There is no better way to build linguistic capacity and consciousness in people than exposing them to a second language while young (which is why Spanish- and Chinese-medium schools are relatively common in the US, inc in the area where we currently live). Language not only opens the mind to alternative ways of seeing and being in the world, it can help form empathetic bridges to other communities, and a minoritised one can be a powerful one in that respect.

      You seem strangely dismissive of the value of the Gaelic language and culture (“Daddy’s hobby”), but perhaps you have your own issues to resolve about this.

  2. Gabh no lethsgeul, nuair a sgrìobh mi cha robh fhios am nach robh thu ‘sa RA, agus cha robh droch-mhian sam bith agamsa. Bha beagan bheachd a’ dol timcheall ‘nam inntinn agus thachair gun robh an seo a thàinig iad a-mach.

    ‘S dòcha gum bith mi air ais an déidh móran shùl a thoirt air do stuth sgrìobhte. Ach cuir as na tha mise air a sgrìobhadh an seo nam bitheadh tu ‘nam beachd gu bheil e mì-mhisneachail.

  3. Tha e follaiseach air fad gu bheil u air falbh sìos rathad air leth an sin, a charaid. Shin na dearbh ghnothaichean a b’ àbhaist dhomh·is dèanamh nair a bha a’ chlann fìor òg. Chan urrainn dhuit an corr a dhèanamh. Co-thiù, theaga’ gun ùisneachamh tu “seadh” an àite “yeah”!

    Innsidh mi dhuit a-nis mar a nì mise an gnothach a’ Gháidhlig a chumail aig cridhe ghnothaichean an seo. Chan eil duine sam bith làmh ruinn aig a bheil ùidh ann an bruidhinn ruinn, gead a tha corra dhiucha fanachd mun cuairt.

    ‘S mar sin, ‘s fheudar dhuinn Gáidhealtachd a ghleidheil taobh staigh an taighe. Nì mise sin le bhith toirt seachad beachd air dé a th’ ann am Beurla ‘s dé a th’ ann an Gáidhlig.

    Bhon fhìor-thóiseachd, dh’innis mi dhaibh nach e Beurla ach na h-inneal leis am bith ead a’ bruidhinn ris a’ chorr den t-saoghal. Chan eil cutram innte idir, ‘s e rud ùiseil a th’ innte ‘s shin agad i a-mhàin. A’ Gháidhlig ge-tà, their mi, shin agaibh fuil ur cuislean, fasgamh sa ghaillean ‘s mar a thubhairt Murchadh còir MacPhàrlain, claidhe nur làmh. Nair a tha ur saoghal dorcha, cha ruig sibh leas ach Gáidhlig a bhruidhinn no a sheinn ‘s gheobh sibh dreach á sin.

    Thig sinn uile comhla a h-uile h-oidhche chum òrain a sheinn ‘s sgeultan a thoirt seachad ás an dùthaich air son an saoghal mar a chì sinn e mar Gháidheil a chumail beò.

    Chan eil e ceadaichte san taigh againn Beurla a bhruidhinn am measg nan Gáidheal. Faodaidh ead Beurla a bhruidhinn ri duine sam bith eile anns an t-saoghal aig nach eil Gáidhlig, ach chan fhaod ead Beurla a bhruidhinn ri chéile air dòigh sam bith, aig uair sam bith. Bithidh ead a’ bruidhinn Beurla ris am máir ge-tà ‘s mar sin, tha ‘d fileanta innte. B’ fheàrr nach bitheamh facal ga bruidhinn san taigh idir, ach chan eil Gáidhlig aig mo bhean ge bu ghoirt a dh’fheuch mi a teagasg, tha a comasan ri fhaodainn taobh mach saoghal nan cànan ‘s nach mór ead gu dearbh!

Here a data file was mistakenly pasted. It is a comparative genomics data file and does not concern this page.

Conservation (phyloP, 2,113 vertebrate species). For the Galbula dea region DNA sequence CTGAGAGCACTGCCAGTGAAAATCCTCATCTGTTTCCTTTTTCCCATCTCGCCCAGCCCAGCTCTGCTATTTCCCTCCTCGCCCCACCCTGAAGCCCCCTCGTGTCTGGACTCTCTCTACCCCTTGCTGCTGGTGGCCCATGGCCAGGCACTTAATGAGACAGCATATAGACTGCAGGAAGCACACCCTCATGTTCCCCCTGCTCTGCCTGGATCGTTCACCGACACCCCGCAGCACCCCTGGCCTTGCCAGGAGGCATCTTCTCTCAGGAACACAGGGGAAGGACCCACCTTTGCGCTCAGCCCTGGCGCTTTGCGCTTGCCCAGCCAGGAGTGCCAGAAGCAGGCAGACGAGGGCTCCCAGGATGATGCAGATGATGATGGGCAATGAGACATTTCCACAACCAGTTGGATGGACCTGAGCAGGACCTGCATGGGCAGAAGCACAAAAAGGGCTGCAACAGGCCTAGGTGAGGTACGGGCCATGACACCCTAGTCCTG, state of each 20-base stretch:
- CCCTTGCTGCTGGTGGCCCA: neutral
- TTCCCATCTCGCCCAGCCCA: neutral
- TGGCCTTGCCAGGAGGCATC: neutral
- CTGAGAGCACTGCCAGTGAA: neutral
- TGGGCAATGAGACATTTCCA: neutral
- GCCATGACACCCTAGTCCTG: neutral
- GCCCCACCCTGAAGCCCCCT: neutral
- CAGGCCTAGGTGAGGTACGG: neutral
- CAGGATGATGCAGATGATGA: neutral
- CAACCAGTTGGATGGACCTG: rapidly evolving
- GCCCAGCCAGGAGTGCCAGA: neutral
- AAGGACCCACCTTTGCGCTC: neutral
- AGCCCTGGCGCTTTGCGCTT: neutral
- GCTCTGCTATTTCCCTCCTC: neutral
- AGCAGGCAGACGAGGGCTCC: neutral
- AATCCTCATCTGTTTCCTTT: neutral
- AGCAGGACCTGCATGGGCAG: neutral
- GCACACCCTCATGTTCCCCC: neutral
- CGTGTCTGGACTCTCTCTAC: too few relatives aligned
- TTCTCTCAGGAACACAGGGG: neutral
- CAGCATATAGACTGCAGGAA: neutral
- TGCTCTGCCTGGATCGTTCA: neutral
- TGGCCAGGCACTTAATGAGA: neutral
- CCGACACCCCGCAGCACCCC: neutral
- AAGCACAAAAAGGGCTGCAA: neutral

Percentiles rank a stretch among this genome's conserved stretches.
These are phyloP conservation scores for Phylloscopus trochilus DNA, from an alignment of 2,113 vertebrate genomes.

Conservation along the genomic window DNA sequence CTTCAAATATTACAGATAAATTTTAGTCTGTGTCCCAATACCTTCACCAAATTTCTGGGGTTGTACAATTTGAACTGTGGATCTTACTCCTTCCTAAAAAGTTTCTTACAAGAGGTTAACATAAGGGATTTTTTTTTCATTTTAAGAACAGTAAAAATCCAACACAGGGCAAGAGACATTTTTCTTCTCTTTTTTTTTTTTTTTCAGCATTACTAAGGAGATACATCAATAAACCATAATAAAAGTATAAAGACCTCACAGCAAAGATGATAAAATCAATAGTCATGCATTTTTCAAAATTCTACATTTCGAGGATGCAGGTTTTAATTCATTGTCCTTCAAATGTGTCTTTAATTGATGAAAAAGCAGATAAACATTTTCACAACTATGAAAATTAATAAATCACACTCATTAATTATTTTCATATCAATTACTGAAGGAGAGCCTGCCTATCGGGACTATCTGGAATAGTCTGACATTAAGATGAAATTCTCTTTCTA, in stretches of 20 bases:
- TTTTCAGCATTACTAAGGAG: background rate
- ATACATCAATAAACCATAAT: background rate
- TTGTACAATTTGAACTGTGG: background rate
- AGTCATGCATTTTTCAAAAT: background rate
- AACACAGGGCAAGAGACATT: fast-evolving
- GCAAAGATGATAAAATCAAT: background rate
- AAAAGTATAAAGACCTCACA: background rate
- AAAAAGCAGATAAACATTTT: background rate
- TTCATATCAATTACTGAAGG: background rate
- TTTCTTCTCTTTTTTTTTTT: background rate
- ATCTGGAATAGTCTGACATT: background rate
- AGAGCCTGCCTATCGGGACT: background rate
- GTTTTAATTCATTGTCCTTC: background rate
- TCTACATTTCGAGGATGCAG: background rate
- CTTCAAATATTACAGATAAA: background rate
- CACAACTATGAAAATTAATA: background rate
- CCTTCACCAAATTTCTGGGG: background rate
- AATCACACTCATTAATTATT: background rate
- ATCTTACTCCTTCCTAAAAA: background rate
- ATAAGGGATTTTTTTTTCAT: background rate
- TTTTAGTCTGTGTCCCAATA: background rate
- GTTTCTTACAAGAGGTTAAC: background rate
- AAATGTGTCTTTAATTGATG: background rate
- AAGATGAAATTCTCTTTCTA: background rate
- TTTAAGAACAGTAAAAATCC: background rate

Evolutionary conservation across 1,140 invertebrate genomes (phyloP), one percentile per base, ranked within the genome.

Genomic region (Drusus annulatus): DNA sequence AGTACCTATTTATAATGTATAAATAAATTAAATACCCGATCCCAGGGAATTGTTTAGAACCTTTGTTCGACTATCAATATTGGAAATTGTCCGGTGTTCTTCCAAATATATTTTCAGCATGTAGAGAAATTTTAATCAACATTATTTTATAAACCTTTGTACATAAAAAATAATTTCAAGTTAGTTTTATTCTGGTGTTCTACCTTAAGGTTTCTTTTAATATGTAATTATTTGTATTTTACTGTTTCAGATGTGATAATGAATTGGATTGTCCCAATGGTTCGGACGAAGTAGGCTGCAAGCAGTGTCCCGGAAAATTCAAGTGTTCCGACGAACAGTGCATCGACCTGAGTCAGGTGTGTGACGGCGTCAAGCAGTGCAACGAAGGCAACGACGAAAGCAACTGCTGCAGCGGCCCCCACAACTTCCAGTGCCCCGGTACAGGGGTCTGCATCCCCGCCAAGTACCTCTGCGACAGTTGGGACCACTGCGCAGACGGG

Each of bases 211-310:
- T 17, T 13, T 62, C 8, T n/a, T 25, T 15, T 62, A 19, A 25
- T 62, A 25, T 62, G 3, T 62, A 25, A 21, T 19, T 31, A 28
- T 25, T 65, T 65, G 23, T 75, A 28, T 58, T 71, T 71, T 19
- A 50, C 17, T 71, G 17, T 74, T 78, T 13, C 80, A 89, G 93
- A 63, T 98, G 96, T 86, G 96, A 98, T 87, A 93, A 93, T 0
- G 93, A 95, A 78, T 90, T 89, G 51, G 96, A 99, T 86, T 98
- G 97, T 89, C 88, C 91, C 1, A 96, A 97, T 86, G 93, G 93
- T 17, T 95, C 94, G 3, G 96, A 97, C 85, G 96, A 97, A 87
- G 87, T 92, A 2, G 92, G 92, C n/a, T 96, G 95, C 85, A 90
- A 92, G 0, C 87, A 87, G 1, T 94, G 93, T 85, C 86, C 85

Faodaidh a’ chlann leughamh ann an cànan sam bith a thogras ead, faodaidh ead seinn ann an cànan sam bith a thogras ead, ach chan fhaod ead aon fhacal de Bheurla a ràdh ris a chéile. Shin agad an dearbh rud a th’ air a bhith dhìth. Tha na Gáidheil fo eagal air fad gun tréig na daoin’ òga a’ chànan ma bhitheas sinn tuilidh sa chòir cruaidh orra, ach tha ‘m beachd sin air a stéidheachamh ann am Beurla mar rudaigin cumhachdail, cutramach. Chan e sin am beachd a bheireas mise seachad don chloinn agam. ‘S e Gáidhlig a’ chànan as briagh fo ghréin ‘s chan eil Beurla ach na deideag air a’ chladach ri a taobh. Dé mar as urrainn dhuit a bhith cruaidh air cuideigin nair is e rudaigin bòidheach a tha u toirt seachad dhaibh? ‘S e “cruaidh” air a h-ùisneachamh mar sin, a leigeil air a’ ghnothach gu bheil dìth Bheurla na bochdainn! Chan e idir, gu sònraichte leis gum faigh a’ chlann an leòr dhith ann an àite sam bith a théid ead, an dà chuid an Albann ‘s fa bheil usa, a Mhìcheil.

    ‘S e a’ chomhairle as motha a th’ agam·sa do dhaoine eile gum feum ead a bhith daingean air fad. Theirinn gum bu chòir dhuinn uile feuchainn air a’ Gháidhlig as glaine, as siubhlaiche as urrainn dhuinn bruidhinn ‘s an sin, cha bhith aithricheas ann. Tha tuilidh sa chòir Gháidheil ann a-nis nach do ghabh móran suim ri sin ‘s nach duirt gas ris an clann nair a bhruidhinn ead Beurla agas a-nis chan eil dad ach aithreachas ann agas dìth Gháidhlig uasach air an clann.

    Ma chumas tu ort mar a tha u ‘s mar an striochd u a-chaoidh fo impidh saoghal na Beurla, bithidh sibh gasta. Chan e “cur-seachad Bhobain” a tha seo, ‘s e an rud a th’ agaibh comhla tuilidh air a’ ghaol fhéin a chumas sibh dlùth ris a’ chéile gu bràth….

    Theirinn gu bheil e fuasach cutramach gun do thug u ainm Gáidhlig dhith. Dé chuireas ise ort ‘hé?

    Seo an fheamhainn agam·sa: https://www.youtube.com/watch?v=xKcl0l-n8_k